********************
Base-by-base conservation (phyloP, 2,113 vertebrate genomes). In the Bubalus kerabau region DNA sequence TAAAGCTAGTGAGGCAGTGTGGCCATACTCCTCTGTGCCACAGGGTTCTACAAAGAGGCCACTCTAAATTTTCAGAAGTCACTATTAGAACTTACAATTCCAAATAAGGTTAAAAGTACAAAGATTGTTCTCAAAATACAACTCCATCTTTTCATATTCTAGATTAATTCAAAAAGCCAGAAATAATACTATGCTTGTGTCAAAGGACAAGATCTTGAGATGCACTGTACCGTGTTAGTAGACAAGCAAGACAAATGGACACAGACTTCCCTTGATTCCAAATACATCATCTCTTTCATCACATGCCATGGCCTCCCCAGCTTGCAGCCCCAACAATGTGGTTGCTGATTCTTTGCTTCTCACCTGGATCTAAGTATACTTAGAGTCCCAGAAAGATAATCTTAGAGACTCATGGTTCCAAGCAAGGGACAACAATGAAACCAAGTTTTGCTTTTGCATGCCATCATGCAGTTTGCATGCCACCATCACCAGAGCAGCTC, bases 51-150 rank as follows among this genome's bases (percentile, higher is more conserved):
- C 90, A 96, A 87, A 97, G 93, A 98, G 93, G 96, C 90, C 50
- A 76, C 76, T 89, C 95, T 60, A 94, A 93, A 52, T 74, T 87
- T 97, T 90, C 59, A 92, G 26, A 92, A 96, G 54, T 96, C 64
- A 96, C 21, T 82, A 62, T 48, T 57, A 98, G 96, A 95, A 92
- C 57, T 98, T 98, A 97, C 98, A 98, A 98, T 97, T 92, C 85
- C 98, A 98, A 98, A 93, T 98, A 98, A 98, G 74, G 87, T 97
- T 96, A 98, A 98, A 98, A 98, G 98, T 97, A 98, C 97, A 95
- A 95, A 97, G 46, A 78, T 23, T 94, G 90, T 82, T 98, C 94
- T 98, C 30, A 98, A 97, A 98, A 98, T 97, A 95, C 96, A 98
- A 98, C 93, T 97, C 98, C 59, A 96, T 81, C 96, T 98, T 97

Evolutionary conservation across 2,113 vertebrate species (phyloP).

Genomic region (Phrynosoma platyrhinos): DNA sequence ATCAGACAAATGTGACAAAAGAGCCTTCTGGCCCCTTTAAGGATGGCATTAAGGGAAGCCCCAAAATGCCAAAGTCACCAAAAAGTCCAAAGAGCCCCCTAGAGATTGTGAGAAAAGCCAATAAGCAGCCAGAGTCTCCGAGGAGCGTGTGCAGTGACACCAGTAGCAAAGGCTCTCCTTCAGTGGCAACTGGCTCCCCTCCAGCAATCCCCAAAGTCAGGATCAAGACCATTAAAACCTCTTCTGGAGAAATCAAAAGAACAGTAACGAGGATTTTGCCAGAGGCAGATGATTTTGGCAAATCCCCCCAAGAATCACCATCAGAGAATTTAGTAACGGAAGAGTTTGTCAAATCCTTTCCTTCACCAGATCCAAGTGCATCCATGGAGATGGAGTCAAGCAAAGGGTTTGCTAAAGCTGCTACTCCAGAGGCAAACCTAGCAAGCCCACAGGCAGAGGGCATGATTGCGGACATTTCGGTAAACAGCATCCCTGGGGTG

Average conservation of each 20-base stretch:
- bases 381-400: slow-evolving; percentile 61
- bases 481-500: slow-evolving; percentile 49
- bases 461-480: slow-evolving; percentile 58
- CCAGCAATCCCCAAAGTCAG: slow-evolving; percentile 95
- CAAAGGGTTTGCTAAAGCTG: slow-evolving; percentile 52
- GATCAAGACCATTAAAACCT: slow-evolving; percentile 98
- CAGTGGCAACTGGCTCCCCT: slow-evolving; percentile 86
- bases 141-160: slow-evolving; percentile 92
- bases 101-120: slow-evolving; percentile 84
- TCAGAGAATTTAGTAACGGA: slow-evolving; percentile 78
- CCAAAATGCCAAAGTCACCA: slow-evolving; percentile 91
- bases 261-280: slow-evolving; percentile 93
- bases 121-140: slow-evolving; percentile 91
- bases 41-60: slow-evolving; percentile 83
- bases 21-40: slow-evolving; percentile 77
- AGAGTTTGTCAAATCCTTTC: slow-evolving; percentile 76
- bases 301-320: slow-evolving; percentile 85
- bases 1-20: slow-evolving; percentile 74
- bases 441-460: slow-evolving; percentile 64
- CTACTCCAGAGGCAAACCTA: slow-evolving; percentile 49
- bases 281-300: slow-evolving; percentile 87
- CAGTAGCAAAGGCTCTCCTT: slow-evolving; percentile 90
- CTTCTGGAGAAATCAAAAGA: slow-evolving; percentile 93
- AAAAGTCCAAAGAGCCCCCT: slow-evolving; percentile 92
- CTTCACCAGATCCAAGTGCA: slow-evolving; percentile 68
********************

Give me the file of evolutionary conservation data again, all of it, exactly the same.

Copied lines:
Base-by-base conservation (phyloP, 2,113 vertebrate genomes). In the Bubalus kerabau region DNA sequence TAAAGCTAGTGAGGCAGTGTGGCCATACTCCTCTGTGCCACAGGGTTCTACAAAGAGGCCACTCTAAATTTTCAGAAGTCACTATTAGAACTTACAATTCCAAATAAGGTTAAAAGTACAAAGATTGTTCTCAAAATACAACTCCATCTTTTCATATTCTAGATTAATTCAAAAAGCCAGAAATAATACTATGCTTGTGTCAAAGGACAAGATCTTGAGATGCACTGTACCGTGTTAGTAGACAAGCAAGACAAATGGACACAGACTTCCCTTGATTCCAAATACATCATCTCTTTCATCACATGCCATGGCCTCCCCAGCTTGCAGCCCCAACAATGTGGTTGCTGATTCTTTGCTTCTCACCTGGATCTAAGTATACTTAGAGTCCCAGAAAGATAATCTTAGAGACTCATGGTTCCAAGCAAGGGACAACAATGAAACCAAGTTTTGCTTTTGCATGCCATCATGCAGTTTGCATGCCACCATCACCAGAGCAGCTC, bases 51-150 rank as follows among this genome's bases (percentile, higher is more conserved):
- C 90, A 96, A 87, A 97, G 93, A 98, G 93, G 96, C 90, C 50
- A 76, C 76, T 89, C 95, T 60, A 94, A 93, A 52, T 74, T 87
- T 97, T 90, C 59, A 92, G 26, A 92, A 96, G 54, T 96, C 64
- A 96, C 21, T 82, A 62, T 48, T 57, A 98, G 96, A 95, A 92
- C 57, T 98, T 98, A 97, C 98, A 98, A 98, T 97, T 92, C 85
- C 98, A 98, A 98, A 93, T 98, A 98, A 98, G 74, G 87, T 97
- T 96, A 98, A 98, A 98, A 98, G 98, T 97, A 98, C 97, A 95
- A 95, A 97, G 46, A 78, T 23, T 94, G 90, T 82, T 98, C 94
- T 98, C 30, A 98, A 97, A 98, A 98, T 97, A 95, C 96, A 98
- A 98, C 93, T 97, C 98, C 59, A 96, T 81, C 96, T 98, T 97

Evolutionary conservation across 2,113 vertebrate species (phyloP).

Genomic region (Phrynosoma platyrhinos): DNA sequence ATCAGACAAATGTGACAAAAGAGCCTTCTGGCCCCTTTAAGGATGGCATTAAGGGAAGCCCCAAAATGCCAAAGTCACCAAAAAGTCCAAAGAGCCCCCTAGAGATTGTGAGAAAAGCCAATAAGCAGCCAGAGTCTCCGAGGAGCGTGTGCAGTGACACCAGTAGCAAAGGCTCTCCTTCAGTGGCAACTGGCTCCCCTCCAGCAATCCCCAAAGTCAGGATCAAGACCATTAAAACCTCTTCTGGAGAAATCAAAAGAACAGTAACGAGGATTTTGCCAGAGGCAGATGATTTTGGCAAATCCCCCCAAGAATCACCATCAGAGAATTTAGTAACGGAAGAGTTTGTCAAATCCTTTCCTTCACCAGATCCAAGTGCATCCATGGAGATGGAGTCAAGCAAAGGGTTTGCTAAAGCTGCTACTCCAGAGGCAAACCTAGCAAGCCCACAGGCAGAGGGCATGATTGCGGACATTTCGGTAAACAGCATCCCTGGGGTG

Average conservation of each 20-base stretch:
- bases 381-400: slow-evolving; percentile 61
- bases 481-500: slow-evolving; percentile 49
- bases 461-480: slow-evolving; percentile 58
- CCAGCAATCCCCAAAGTCAG: slow-evolving; percentile 95
- CAAAGGGTTTGCTAAAGCTG: slow-evolving; percentile 52
- GATCAAGACCATTAAAACCT: slow-evolving; percentile 98
- CAGTGGCAACTGGCTCCCCT: slow-evolving; percentile 86
- bases 141-160: slow-evolving; percentile 92
- bases 101-120: slow-evolving; percentile 84
- TCAGAGAATTTAGTAACGGA: slow-evolving; percentile 78
- CCAAAATGCCAAAGTCACCA: slow-evolving; percentile 91
- bases 261-280: slow-evolving; percentile 93
- bases 121-140: slow-evolving; percentile 91
- bases 41-60: slow-evolving; percentile 83
- bases 21-40: slow-evolving; percentile 77
- AGAGTTTGTCAAATCCTTTC: slow-evolving; percentile 76
- bases 301-320: slow-evolving; percentile 85
- bases 1-20: slow-evolving; percentile 74
- bases 441-460: slow-evolving; percentile 64
- CTACTCCAGAGGCAAACCTA: slow-evolving; percentile 49
- bases 281-300: slow-evolving; percentile 87
- CAGTAGCAAAGGCTCTCCTT: slow-evolving; percentile 90
- CTTCTGGAGAAATCAAAAGA: slow-evolving; percentile 93
- AAAAGTCCAAAGAGCCCCCT: slow-evolving; percentile 92
- CTTCACCAGATCCAAGTGCA: slow-evolving; percentile 68